The Mars rover known as Perseverance is set to launch this Thursday  and begin its seven-month journey to the Red Planet.

NASA aims to land Perseverance at Jezero Crater, a geologically rich area formed billions of years ago. If life has ever existed on Mars, the ancient lake will be one of the most likeliest places to hold biological clues — biomarkers that the rover will search for on its mission.

In addition to its seven science instruments, Perseverance also comes equipped with sophisticated landing gear, including a Terrain-Relative Navigation  to avoid hazards and a Mars Science Laboratory Entry, Descent, and Landing Instrumentation 2 (MEDLI2 ) sensor suite to gather atmospheric data. (Learn more about the Mars 2020 Entry, Descent, and Landing  technologies and procedures.)

When it comes to sticking the landing, however, how much control does NASA have? Can the rover be guided, joystick-style, to the Jezero crater?

In a live Tech Briefs presentation titled Mars 2020: The Legacy Continues for NASA Space Robotics, a reader asked Keith Comeaux, Mars 2020 Deputy Chief Engineer at NASA's Jet Propulsion Laboratory:

"Is there any opportunity to makes commands or command corrections during the entry, descent, and landing (EDL) phase? Or is it all automated?"

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Read Comeaux's edited response below.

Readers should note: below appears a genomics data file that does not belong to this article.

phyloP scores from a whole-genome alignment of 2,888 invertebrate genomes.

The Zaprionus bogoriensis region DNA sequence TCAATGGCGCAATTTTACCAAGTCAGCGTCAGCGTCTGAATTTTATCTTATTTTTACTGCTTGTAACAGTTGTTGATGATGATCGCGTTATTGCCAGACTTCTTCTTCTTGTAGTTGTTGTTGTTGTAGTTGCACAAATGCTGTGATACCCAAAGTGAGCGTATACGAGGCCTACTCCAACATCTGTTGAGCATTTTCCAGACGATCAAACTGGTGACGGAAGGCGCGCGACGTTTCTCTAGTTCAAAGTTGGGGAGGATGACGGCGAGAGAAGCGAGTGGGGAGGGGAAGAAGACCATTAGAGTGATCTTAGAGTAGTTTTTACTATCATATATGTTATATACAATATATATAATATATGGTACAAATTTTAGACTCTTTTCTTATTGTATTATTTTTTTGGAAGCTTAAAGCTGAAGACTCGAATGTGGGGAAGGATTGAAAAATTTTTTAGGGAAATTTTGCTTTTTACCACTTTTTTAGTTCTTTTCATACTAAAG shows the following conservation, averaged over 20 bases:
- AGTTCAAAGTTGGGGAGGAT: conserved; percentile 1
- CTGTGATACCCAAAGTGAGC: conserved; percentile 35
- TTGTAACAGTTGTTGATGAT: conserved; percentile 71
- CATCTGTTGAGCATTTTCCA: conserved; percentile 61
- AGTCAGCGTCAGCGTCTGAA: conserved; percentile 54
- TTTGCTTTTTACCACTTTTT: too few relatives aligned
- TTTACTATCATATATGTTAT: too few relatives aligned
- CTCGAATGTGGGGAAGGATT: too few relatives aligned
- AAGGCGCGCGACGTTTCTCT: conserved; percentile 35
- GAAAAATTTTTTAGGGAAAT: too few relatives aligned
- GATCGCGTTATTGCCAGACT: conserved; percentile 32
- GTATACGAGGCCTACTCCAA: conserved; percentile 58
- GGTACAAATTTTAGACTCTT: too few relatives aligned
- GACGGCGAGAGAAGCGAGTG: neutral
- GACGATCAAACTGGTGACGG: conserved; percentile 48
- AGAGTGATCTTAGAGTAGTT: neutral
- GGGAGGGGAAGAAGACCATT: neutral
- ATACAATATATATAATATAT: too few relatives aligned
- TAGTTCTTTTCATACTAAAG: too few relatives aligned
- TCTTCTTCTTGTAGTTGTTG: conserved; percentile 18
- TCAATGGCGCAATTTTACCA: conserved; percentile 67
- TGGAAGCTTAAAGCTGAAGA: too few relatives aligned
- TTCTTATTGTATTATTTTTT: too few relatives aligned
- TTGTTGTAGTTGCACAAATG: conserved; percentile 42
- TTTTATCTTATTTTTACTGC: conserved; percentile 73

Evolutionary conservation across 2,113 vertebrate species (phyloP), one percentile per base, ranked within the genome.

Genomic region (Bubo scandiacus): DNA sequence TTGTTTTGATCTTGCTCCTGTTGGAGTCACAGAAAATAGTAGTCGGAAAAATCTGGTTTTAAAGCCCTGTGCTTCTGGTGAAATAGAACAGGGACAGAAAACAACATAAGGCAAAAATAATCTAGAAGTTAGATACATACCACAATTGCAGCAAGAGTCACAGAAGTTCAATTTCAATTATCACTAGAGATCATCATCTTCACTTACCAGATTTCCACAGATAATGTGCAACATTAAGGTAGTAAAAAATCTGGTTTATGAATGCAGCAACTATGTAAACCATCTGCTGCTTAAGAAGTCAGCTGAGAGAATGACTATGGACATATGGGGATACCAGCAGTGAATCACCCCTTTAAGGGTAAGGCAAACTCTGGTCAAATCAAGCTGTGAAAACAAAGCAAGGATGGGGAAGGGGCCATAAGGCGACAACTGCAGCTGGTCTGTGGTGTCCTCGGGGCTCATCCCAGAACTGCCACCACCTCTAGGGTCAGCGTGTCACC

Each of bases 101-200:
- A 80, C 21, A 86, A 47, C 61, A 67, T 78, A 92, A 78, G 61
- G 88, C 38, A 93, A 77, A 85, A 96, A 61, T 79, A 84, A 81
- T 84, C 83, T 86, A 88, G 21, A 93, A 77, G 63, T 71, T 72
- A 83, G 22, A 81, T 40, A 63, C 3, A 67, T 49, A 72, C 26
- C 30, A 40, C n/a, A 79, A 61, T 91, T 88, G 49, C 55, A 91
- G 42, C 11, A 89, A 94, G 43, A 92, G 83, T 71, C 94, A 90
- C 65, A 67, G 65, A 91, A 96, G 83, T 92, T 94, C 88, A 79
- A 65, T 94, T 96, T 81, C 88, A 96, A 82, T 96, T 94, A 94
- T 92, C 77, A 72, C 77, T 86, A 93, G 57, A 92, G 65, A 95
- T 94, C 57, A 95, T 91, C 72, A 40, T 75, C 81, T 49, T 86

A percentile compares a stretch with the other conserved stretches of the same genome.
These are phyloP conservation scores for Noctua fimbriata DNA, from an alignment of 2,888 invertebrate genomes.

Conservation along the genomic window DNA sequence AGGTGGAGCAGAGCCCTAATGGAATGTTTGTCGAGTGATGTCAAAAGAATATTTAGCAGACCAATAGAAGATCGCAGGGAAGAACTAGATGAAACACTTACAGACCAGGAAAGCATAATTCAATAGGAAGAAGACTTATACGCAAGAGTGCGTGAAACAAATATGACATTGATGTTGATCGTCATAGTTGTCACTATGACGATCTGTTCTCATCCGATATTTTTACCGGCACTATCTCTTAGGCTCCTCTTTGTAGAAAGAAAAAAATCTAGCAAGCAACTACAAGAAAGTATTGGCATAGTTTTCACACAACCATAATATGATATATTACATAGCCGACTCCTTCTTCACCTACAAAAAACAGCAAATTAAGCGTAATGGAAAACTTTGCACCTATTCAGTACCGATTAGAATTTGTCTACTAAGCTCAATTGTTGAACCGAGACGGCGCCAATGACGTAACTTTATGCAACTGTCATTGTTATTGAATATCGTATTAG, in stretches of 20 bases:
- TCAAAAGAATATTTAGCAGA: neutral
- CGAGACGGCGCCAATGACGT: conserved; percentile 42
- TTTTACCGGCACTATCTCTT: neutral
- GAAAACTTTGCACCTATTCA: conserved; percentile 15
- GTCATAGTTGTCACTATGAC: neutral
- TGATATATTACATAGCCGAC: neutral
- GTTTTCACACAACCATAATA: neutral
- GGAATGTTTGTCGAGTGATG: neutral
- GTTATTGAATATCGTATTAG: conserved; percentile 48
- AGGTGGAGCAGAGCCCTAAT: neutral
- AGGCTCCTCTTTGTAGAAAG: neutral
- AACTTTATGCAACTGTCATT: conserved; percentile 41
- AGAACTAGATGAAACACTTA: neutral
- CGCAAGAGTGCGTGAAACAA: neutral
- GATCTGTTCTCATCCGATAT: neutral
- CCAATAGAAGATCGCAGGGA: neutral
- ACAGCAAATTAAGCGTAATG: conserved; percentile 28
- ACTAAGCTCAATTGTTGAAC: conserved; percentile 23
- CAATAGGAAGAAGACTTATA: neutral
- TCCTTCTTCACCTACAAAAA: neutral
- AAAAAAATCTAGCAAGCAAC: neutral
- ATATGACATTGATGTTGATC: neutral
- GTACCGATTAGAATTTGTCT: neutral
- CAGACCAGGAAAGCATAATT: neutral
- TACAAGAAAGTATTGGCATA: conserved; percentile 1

Keith Comeaux, Mars 2020 Deputy Chief Engineer, NASA JPL: This is a great question. We have a period of about 5 days before entry in which we're paying very close attention to our position in relation to Mars, as our navigators collect ranging and Doppler data.

As we approach Mars, that gives us a better knowledge of how we’re going to enter. There are things we can do to improve our entry geometry. Namely, we can do a small trajectory correction maneuver in the day or two preceding entry. We can also update the guidance algorithm with our most current estimated position. That will give the entry capsule the best chance possible of hitting our [landing site] precisely.

However, because of the light time delay between Mars and Earth, we cannot "joystick" this entry, descent, and landing. It is essentially on its own to find its way to the surface of Mars. In fact, by the time we actually hear that we’ve landed, we’ve probably been on the ground already for about 10 or 12 minutes.

What do you think? Share your questions and comments below.

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